After months of deliberations, the Mercer County Fiscal Court has entered a partnership with All Points Broadband to expand internet service throughout the county.
At the fiscal court’s regular meeting on Tuesday, June 28, Chuck Hogg, the senior vice president at All Points, answered a list of questions submitted by the magistrates. Hogg said All Point-whose corporate offices are located in Richmond, Virginia-focuses on rural broadband. While All Points was formerly a fixed wireless operator, Hogg said they’re looking to build 13,000 acres of fiber to serve 19 counties in Virginia. All together, the provider is working with 22 counties in Kentucky and Virginia.
All Point actively seeks partnerships with utility companies, which helps drive down costs. Hogg said they are in discussions with Inter County Energy. He said All Points will perform all the studies and take care of the grant writing, determining which grants best serve the county’s needs. The first round of funding was announced last week.
He said the labor will be contracted out and All Point will receive no further subsidy once the network is built. Hogg said All Points will continue building out the network.
All Points is asking for a year commitment from the county. Hogg said three field technicians have already surveyed Mercer County. He said they can determining the under served/unserved population through online survey.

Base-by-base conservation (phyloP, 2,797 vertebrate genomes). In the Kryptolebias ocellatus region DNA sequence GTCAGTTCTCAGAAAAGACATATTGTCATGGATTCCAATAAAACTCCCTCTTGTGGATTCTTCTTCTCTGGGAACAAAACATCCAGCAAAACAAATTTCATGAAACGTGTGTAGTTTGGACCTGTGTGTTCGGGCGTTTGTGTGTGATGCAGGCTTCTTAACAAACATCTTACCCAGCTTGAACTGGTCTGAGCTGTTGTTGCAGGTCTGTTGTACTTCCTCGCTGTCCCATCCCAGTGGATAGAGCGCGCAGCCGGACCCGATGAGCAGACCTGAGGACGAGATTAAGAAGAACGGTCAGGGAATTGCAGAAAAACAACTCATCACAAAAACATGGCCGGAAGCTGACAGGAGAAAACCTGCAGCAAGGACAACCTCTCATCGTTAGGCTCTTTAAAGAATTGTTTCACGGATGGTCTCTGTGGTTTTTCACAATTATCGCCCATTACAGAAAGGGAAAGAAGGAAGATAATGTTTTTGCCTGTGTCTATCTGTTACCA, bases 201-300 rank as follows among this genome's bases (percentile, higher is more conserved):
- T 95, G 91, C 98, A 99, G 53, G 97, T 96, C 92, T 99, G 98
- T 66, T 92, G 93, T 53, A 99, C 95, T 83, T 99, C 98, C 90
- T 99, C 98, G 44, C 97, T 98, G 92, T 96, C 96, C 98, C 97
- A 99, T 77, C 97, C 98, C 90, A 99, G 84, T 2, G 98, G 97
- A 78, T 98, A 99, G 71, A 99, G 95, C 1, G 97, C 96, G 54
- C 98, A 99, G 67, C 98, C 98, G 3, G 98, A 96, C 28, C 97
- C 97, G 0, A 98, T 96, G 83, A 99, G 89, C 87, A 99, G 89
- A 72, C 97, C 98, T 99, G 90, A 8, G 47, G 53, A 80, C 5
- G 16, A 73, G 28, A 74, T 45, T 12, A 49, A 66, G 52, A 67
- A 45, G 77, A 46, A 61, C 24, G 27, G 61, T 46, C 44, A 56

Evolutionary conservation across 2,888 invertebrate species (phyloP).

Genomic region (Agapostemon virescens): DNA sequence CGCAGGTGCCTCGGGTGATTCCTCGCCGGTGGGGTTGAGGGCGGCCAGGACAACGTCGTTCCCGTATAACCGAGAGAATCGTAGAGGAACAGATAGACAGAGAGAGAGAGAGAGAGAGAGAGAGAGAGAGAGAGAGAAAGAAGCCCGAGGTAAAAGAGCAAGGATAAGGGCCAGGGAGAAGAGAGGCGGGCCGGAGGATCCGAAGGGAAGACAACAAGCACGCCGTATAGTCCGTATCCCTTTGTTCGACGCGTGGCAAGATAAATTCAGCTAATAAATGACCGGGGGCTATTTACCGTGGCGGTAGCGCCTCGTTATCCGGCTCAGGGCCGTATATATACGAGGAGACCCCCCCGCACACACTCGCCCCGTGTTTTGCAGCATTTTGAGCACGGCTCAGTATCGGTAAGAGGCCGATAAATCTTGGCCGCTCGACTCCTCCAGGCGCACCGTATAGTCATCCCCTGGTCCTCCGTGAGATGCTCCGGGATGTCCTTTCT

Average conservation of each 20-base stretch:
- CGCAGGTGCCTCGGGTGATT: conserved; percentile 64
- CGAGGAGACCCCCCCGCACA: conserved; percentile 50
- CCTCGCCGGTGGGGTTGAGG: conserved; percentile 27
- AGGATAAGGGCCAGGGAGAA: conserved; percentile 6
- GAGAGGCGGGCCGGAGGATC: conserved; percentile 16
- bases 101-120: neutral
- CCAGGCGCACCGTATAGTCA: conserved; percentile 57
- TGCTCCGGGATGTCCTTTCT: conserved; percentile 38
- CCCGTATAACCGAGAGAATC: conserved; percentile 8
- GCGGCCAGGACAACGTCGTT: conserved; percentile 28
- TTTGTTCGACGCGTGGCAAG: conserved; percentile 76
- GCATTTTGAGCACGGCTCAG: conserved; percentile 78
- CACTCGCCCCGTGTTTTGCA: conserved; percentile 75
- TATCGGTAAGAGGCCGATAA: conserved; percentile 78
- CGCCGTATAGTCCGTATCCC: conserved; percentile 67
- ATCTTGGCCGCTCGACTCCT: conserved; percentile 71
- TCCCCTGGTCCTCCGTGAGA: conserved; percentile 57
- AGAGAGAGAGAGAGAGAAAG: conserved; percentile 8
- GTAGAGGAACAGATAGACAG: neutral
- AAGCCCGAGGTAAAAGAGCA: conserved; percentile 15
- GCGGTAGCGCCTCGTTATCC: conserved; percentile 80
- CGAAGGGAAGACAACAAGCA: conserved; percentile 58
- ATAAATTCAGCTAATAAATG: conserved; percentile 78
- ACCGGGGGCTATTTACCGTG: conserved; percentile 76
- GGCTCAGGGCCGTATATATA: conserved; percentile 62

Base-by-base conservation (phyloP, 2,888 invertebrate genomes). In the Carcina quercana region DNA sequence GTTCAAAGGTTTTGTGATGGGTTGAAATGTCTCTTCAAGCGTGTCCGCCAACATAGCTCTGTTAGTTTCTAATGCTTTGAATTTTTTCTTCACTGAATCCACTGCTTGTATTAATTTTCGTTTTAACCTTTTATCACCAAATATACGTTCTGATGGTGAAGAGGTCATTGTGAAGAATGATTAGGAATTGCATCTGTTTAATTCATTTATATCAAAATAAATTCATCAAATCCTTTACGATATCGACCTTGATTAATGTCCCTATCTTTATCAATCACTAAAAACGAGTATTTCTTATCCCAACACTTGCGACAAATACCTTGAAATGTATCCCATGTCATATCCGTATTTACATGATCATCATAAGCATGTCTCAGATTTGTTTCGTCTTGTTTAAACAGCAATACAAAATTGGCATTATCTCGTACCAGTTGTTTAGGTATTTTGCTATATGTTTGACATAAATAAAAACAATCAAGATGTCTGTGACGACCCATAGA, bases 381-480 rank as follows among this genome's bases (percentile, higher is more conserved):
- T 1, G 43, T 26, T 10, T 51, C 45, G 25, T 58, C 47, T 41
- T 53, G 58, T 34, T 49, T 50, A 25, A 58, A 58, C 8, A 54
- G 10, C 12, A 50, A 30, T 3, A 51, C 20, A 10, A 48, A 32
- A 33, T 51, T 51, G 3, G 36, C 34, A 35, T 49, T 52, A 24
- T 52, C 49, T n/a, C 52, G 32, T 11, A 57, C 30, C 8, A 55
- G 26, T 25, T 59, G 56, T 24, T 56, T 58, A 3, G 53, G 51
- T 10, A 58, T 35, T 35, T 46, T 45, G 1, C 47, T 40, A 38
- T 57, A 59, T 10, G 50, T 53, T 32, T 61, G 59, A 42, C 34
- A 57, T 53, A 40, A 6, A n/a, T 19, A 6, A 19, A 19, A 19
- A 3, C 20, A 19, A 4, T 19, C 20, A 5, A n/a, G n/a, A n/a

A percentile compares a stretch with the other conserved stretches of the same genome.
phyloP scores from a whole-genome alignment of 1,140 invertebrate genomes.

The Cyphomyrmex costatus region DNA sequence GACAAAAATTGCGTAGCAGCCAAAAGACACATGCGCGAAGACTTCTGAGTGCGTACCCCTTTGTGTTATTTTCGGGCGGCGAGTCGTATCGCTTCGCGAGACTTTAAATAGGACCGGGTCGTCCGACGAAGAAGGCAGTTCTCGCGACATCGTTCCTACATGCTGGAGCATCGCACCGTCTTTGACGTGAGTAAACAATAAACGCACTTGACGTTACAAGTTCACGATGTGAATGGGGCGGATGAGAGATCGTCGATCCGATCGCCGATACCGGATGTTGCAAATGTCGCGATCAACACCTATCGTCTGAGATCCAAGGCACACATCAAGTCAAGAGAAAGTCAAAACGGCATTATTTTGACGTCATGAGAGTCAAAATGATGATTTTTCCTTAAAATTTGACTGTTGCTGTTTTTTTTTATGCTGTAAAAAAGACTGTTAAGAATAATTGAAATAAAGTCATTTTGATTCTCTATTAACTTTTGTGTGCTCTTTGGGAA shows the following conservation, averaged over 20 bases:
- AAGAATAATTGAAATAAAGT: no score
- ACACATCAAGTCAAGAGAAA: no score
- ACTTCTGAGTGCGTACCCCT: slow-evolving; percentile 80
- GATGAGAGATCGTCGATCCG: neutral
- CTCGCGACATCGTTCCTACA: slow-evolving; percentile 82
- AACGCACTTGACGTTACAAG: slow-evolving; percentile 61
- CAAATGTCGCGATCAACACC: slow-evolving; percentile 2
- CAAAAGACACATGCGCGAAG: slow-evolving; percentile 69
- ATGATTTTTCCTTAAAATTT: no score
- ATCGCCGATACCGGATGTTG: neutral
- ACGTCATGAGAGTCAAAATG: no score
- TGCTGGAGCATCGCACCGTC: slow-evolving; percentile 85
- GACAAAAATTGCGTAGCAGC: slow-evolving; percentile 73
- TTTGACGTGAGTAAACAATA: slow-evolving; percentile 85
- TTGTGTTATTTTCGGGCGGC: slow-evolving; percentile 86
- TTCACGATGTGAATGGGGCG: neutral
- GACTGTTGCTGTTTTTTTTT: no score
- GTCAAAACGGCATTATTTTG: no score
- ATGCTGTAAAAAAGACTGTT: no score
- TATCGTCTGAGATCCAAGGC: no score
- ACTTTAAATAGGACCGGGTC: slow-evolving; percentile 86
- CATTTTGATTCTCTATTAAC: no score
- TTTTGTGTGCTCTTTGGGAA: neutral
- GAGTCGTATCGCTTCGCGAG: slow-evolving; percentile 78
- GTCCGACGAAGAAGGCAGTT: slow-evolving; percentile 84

“Our goal is to holistically provide internet to 100 percent of the unserved population of Mercer County,” Hogg said. He said it may require more than one grant.
Hogg said their goal is to provide 10 gigabit internet to every location via fiber.
“We’re asking for you to commit to us,” Hogg said. After the survey is completed, the county would not be on the hook if it was determined the project was too expensive. Hogg said the American Recovery Plan is still the primary source for funding for broadband, but there are two other possible sources of grants.
The magistrates also heard a proposal from AT&T, which claims to serve 2,500 locations in Mercer County. AT&T admitted their proposal did not meet what the county was looking for, but noted that All Point’s plans are contingent on federal funding. They warned getting that funding was going to be a long process, because everything involving the federal government is a long process.
After hearing both proposals, Judge-Executive Scott Moseley threw it open for a motion. Commissioner Ronnie Sims moved to go with All Points, with Commissioner Jackie Claycomb seconding.
The motion passed unanimously.
In other business, the Mercer County Fiscal Court renewed the waste disposal agreement with Rumpke, who had presented the court with three options, including one with a fuel surcharge for customers that would change every month. After considering the options, the magistrates voted to renew the contract without the surcharge. Prices are locked into June 30, 2024, when residential service goes to from $19,25 a month to $20.25 a month.